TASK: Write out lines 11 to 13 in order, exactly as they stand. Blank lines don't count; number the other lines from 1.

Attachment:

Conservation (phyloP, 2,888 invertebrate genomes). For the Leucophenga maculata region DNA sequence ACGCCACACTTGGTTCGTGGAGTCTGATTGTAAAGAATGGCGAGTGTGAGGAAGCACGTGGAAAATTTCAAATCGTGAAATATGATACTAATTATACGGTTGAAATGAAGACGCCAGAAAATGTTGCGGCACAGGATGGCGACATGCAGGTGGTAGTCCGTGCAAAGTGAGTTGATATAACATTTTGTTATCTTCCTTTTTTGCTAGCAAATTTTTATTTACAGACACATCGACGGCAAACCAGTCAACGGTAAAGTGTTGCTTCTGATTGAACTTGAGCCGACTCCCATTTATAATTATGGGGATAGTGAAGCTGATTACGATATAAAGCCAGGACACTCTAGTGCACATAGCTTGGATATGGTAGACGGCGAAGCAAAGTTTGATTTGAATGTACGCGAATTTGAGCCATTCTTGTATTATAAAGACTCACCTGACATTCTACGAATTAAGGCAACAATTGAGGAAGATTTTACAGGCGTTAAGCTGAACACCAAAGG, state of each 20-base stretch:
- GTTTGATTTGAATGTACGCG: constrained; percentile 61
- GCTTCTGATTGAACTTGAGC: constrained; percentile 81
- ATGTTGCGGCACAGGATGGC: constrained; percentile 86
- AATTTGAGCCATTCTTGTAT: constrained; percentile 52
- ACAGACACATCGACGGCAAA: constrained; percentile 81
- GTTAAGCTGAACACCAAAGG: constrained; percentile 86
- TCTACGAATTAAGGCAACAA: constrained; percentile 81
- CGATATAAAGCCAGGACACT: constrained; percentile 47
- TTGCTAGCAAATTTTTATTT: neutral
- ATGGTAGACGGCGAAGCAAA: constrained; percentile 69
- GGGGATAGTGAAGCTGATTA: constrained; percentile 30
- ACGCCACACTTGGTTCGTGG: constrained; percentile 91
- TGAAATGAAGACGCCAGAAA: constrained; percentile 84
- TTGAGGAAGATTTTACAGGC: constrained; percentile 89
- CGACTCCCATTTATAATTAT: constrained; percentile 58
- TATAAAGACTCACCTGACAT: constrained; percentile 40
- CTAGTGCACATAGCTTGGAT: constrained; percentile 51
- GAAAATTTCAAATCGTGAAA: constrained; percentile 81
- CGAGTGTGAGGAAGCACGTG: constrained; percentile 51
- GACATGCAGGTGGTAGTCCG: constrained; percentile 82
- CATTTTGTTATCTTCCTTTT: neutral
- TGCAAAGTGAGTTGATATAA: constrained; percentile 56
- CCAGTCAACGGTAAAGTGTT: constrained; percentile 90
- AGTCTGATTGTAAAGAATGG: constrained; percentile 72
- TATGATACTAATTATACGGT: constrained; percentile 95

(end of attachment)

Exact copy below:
- ATGGTAGACGGCGAAGCAAA: constrained; percentile 69
- GGGGATAGTGAAGCTGATTA: constrained; percentile 30
- ACGCCACACTTGGTTCGTGG: constrained; percentile 91